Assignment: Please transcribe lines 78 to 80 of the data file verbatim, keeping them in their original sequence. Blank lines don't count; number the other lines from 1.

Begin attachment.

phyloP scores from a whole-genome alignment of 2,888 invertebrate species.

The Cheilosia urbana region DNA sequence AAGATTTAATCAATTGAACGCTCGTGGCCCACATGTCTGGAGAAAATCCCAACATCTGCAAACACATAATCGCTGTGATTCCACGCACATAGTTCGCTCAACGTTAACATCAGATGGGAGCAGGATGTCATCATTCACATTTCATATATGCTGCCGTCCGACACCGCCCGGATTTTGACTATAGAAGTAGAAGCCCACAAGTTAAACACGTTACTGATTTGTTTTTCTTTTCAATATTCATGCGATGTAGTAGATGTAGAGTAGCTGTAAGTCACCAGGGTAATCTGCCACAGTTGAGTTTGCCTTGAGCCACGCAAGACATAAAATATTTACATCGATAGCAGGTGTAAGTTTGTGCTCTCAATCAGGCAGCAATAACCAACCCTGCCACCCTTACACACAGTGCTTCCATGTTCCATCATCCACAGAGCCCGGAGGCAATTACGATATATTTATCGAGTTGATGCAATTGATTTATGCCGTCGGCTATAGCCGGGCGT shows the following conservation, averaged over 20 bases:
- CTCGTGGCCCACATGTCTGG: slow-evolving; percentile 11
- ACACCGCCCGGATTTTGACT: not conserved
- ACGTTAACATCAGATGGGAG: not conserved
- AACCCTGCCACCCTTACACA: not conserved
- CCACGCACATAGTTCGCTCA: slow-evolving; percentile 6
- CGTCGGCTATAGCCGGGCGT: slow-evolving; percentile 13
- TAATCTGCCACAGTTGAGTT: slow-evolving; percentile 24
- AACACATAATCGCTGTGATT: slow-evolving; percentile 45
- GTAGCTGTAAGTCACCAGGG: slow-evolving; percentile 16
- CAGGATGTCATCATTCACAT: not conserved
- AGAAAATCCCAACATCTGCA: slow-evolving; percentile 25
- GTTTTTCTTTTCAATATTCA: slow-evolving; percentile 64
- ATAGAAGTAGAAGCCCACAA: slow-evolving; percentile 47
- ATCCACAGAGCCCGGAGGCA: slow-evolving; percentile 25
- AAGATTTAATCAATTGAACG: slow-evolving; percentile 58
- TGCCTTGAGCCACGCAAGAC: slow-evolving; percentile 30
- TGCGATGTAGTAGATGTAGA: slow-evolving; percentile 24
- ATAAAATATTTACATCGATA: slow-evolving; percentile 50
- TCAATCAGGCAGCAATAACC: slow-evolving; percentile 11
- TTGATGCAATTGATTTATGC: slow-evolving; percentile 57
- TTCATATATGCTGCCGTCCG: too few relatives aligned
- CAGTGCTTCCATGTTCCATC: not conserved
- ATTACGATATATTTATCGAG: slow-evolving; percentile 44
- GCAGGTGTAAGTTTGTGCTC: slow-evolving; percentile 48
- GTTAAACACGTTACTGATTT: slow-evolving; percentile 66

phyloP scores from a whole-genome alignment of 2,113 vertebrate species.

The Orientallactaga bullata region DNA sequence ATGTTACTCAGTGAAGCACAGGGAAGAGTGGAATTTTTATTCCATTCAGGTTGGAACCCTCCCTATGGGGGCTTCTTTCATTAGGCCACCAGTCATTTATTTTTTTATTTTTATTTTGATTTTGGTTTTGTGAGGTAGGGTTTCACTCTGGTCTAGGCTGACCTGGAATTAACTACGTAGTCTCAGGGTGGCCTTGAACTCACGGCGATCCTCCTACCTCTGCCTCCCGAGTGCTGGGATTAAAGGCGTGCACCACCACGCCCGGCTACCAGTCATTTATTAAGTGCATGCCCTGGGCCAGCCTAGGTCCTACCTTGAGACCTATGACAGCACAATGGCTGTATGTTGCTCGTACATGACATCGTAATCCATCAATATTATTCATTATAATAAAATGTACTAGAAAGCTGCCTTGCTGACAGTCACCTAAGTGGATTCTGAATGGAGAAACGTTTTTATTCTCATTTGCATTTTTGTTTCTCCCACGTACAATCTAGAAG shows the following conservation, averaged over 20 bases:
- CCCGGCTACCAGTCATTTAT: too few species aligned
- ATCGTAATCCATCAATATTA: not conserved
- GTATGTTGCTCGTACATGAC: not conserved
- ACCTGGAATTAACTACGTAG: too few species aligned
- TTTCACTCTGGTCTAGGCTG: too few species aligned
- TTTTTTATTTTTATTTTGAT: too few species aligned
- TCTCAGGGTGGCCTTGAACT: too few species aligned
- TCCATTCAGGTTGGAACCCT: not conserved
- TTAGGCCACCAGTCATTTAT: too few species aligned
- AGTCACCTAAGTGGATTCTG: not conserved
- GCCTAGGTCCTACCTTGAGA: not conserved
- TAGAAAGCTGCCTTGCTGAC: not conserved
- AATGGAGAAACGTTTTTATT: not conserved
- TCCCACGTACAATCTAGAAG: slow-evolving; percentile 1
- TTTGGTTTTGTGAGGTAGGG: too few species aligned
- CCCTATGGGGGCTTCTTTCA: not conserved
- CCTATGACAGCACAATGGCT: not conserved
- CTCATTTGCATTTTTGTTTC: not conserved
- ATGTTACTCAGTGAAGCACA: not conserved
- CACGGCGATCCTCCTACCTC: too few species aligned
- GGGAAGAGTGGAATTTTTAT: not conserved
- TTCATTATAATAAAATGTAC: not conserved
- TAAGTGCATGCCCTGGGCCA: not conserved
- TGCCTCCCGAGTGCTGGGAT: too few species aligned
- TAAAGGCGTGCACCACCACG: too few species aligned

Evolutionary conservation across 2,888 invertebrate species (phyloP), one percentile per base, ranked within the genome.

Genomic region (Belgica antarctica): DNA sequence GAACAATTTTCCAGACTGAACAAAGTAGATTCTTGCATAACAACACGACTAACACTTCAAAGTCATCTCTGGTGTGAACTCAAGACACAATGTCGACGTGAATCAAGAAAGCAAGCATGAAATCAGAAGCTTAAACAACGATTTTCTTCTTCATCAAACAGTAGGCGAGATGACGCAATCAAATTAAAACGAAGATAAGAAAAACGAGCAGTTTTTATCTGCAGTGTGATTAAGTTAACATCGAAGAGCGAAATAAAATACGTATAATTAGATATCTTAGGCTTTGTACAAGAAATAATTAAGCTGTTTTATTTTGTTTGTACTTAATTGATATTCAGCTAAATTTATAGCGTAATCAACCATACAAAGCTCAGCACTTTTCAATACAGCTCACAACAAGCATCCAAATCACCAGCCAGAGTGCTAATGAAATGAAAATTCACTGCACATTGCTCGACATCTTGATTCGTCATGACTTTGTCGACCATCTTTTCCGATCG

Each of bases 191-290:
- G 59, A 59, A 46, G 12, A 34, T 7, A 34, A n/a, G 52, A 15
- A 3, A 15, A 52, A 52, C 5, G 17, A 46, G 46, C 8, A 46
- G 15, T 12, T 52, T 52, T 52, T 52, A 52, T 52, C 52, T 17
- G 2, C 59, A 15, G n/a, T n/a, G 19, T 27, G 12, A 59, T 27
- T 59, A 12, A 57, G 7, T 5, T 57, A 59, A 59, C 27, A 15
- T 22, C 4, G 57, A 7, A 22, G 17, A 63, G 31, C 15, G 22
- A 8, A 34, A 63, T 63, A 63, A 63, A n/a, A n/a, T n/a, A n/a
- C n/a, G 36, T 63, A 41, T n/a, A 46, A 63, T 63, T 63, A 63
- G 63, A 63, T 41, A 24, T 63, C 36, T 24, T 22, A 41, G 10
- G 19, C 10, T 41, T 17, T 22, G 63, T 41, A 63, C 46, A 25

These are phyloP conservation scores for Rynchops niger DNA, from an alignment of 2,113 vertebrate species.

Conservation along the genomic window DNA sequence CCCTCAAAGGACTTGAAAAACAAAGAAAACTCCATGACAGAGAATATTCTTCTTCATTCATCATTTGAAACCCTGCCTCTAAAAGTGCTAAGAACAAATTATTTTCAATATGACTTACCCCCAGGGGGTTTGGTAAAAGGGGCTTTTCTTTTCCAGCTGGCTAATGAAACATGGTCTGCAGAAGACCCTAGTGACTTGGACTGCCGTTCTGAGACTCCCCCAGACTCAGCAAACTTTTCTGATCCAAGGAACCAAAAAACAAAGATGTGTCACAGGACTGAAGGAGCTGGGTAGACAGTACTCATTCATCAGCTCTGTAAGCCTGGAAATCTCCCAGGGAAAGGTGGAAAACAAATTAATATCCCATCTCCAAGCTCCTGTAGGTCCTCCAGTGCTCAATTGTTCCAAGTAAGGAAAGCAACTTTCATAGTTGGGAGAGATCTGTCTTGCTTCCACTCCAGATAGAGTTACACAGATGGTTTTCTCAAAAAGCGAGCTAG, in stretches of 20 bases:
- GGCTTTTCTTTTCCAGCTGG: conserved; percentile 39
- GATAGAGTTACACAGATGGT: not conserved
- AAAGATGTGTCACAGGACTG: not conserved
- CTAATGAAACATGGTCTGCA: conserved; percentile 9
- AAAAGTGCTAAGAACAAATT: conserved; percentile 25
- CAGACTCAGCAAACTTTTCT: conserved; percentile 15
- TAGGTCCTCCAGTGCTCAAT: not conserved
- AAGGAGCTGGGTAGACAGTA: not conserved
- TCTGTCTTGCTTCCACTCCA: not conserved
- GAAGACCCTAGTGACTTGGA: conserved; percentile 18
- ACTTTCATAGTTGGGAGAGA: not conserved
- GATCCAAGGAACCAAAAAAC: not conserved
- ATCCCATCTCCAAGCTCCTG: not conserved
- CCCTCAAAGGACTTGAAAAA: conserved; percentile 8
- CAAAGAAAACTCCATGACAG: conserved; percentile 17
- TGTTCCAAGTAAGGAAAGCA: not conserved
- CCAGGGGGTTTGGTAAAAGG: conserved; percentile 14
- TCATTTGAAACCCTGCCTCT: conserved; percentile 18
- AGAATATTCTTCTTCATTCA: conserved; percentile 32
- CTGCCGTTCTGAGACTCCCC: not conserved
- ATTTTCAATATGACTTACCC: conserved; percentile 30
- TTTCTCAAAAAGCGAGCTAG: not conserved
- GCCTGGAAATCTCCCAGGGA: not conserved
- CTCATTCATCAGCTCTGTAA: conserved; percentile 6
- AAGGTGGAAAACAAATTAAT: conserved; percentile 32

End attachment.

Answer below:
- TCTGTCTTGCTTCCACTCCA: not conserved
- GAAGACCCTAGTGACTTGGA: conserved; percentile 18
- ACTTTCATAGTTGGGAGAGA: not conserved